Theater Brew: The Drowning Girls
I don’t love Zoom Theater. I still watch it because I love my local theaters and want to support them, but it’s a different art form than Live Theater. It tends to lack that immersive immediacy you get when you’re in the same room, breathing the same air. At least that’s what I thought until I streamed the regional premiere of The Drowning Girls, playing through March 7 at the Strand Theater, online location.
I won’t pretend that streaming The Drowning Girls is exactly like live theater, but the way it is presented bridges that time/space divide better than most. Filmed live onstage, with creative cinematography and editing by bona fide local treasure Glenn Ricci, The Drowning Girls stream brings you into the experience by taking you onto and around the stage in ways that would not happen in a typical in-person performance. At least not without you being escorted from the building.
Penned by Canadians Beth Graham, Daniela Vlaskalic, and Charlie Tomlinson, The Drowning Girls tells the ripped-from-the-(1915)-headlines true crime story of “The Brides in the Bath Murders.” There was a bigamist serial killer at the turn of the last century, a con man whose swindle of choice was marrying vulnerable women and taking their money. He did this eight times and may have continued his confidence game longer, but toward the end he started killing the wives. In bathtubs. One of the primary reasons this case became famous was because someone noticed the pattern; it is significant in the history of forensic pathology. Many accounts of the case, in fact, spend significantly more time discussing the sleuthing of Detective Inspector Arthur Neil than they do providing information about the victims.
This incomplete telling of history is part of why The Drowning Girls exists. It names these forgotten women and, in recounting their stories, reminds us that society has sadly not yet evolved past misogyny, abuse, and murder. I’d spend a while telling you all the reasons the substance of the play are important and timely, but Director Emilie Zelle Holmstock does it so beautifully in her Director’s Note, I’ll refer you there. In part, Holmstock writes:
“The Drowning Girls is a ghost story, yes, but it is also a memorium. It raises the voices of these three womxn lost to history – still today at rest in unmarked graves – and propels them to the forefront. They are no longer just the ‘Brides in the Bathtub,’ relegated to a collective, but their beautiful individual selves, and I hope we make them proud. Beatrice Constance Annie Mundy. Alice Burnham. Margaret Elizabeth Lofty. Their story echoes.”
What Glenn Ricci’s video production skill and the as-always spot-on sound design by Heiko Spieker bring to your favorite screen is a beautifully-crafted production from top to bottom. Set Designers and Scenic Artists Emilie Holmstock, David Shoemaker, and Mika J. Nakano have created an otherworldly, underwater netherspace housing three vintage clawfoot tubs that are simultaneously crime scenes and portals to purgatory. One by one, the soggy brides rise from the waters of memory and share their stories.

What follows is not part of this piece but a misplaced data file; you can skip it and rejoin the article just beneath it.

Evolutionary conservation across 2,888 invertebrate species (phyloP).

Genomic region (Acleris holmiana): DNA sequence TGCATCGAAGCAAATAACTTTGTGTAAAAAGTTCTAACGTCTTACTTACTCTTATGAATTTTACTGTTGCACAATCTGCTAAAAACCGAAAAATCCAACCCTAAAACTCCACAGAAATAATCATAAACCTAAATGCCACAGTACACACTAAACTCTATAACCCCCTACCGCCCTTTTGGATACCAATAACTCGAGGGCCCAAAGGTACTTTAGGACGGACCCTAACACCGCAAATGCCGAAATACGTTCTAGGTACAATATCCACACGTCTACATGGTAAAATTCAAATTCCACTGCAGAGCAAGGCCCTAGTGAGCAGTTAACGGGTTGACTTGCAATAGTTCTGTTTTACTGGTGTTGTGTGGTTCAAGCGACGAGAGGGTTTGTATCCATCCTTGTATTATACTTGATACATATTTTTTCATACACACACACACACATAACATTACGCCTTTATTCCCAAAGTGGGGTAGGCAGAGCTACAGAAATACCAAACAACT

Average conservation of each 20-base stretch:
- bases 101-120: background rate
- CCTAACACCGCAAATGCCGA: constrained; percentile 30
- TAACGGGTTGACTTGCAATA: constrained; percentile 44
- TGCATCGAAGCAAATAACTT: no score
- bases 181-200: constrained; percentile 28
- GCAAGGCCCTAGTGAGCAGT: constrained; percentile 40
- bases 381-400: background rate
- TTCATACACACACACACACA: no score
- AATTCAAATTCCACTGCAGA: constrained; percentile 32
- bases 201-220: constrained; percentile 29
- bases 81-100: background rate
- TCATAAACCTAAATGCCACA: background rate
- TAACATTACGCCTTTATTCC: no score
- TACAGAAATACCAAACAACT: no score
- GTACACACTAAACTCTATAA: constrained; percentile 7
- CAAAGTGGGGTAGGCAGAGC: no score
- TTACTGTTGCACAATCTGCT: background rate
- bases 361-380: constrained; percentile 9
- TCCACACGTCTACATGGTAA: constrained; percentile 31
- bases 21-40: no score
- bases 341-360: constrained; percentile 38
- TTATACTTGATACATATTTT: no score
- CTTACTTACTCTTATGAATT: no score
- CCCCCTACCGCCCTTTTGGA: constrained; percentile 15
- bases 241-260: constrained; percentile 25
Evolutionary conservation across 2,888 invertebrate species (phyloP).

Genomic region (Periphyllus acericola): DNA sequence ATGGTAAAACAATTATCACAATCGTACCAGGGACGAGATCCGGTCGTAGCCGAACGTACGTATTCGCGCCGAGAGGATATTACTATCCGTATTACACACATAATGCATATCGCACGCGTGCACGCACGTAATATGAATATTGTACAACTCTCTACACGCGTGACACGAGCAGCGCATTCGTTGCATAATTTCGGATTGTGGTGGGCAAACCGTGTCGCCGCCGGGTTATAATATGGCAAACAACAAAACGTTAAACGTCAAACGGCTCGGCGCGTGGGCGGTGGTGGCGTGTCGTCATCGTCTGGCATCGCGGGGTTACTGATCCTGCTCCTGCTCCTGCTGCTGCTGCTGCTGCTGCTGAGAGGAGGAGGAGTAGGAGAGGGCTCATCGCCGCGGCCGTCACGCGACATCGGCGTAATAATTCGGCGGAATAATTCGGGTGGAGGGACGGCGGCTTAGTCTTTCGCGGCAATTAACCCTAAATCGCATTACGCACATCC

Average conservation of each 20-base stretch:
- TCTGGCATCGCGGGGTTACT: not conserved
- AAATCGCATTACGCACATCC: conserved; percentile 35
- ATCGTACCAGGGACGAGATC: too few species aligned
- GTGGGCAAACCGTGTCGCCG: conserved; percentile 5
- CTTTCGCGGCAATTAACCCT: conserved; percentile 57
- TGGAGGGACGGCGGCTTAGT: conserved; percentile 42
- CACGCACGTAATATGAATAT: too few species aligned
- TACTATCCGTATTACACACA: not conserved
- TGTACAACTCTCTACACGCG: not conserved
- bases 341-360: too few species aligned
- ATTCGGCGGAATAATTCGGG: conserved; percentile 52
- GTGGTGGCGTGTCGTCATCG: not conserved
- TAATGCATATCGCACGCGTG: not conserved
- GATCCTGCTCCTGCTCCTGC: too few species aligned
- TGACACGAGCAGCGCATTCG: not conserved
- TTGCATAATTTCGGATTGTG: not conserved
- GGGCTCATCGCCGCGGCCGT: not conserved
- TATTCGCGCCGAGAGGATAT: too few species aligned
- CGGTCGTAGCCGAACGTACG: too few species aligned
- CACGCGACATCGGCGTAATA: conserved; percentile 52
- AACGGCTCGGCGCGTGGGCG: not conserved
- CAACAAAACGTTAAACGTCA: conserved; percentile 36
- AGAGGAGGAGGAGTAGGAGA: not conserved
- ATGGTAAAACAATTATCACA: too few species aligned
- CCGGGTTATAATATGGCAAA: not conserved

Acacia Danielson, as Bessie Mundy, and Betse Lyons, as Margaret Lofty, each give moving performances as women tricked and slain by a man who went by numerous aliases, none of which you need to remember. Danielson’s energy and accent acrobatics are particularly impressive, as is Lyons’s vulnerability as a bride saved from spinsterism only to be gaslighted then murdered after being married a single day.
Mika J. Nakano portrays Alice Burnham – wife number six, murder victim number two – who married whatshisname at age 25 over the objection of her parents, who sadly turned out to be good judges of character. Nakano’s dreamlike performance is excellent, as is her work as a scenic artist and creator of the lovely graphic design for the program and promotional material.
This type of production – creatives filmed in person, with a small cast and careful health and safety policies – makes a lot of sense while we wait for widespread vaccinations and a return to being able to safely gather. The design of the stage, set, and choreography for this Strand offering invisibly integrated Covid-precautions into the production. The brides remain in or near the bathtubs in which they were killed throughout the play, but it felt completely natural. It demonstrates that choosing the right show and being mindful in its production can yield a result that ticks off many boxes on the Live Theater Experience checklist while keeping everyone safe.
The Drowning Girls, streaming from the Strand Theater, is a creatively filmed performance that successfully bridges the gap often left by “Zoom theater” and provides a theatrical experience with the kind of immediacy and emotion you typically only feel in person. Stream it weekends through March 7.
The Drowning Girls Facts
Content Warning: Violence against womxn, abuse, gaslighting, misogyny, serial murder
Tickets are $20 general admission, $10 for students, seniors, and artists.
All performances take place virtually—viewing links will be provided following ticket purchases.
Tickets are available here.
Directed by Emilie Zelle Holmstock; Cast: Acacia Danielson, Betse Lyons, Mika J. Nakano, Cristina Sanchez (u/s); Stage Manager Jennifer Smith; Graphic Designer Mika J Nakano; Costume Designer Maggie Flanigan; Set Designers Emilie Holmstock and David Shoemaker; Scenic Artists Emilie Holmstock and Mika J Nakano; Lighting Designer TJ Lukacsina; Sound Designer Heiko Spieker; Video Producer Glenn Ricci; Safety/Intimacy Choreographer Mallory Shear; Props Designer Jennifer Swisko Beck; Producer/Executive Director Elena Kostakis; Associate Artistic Director Erin Riley.
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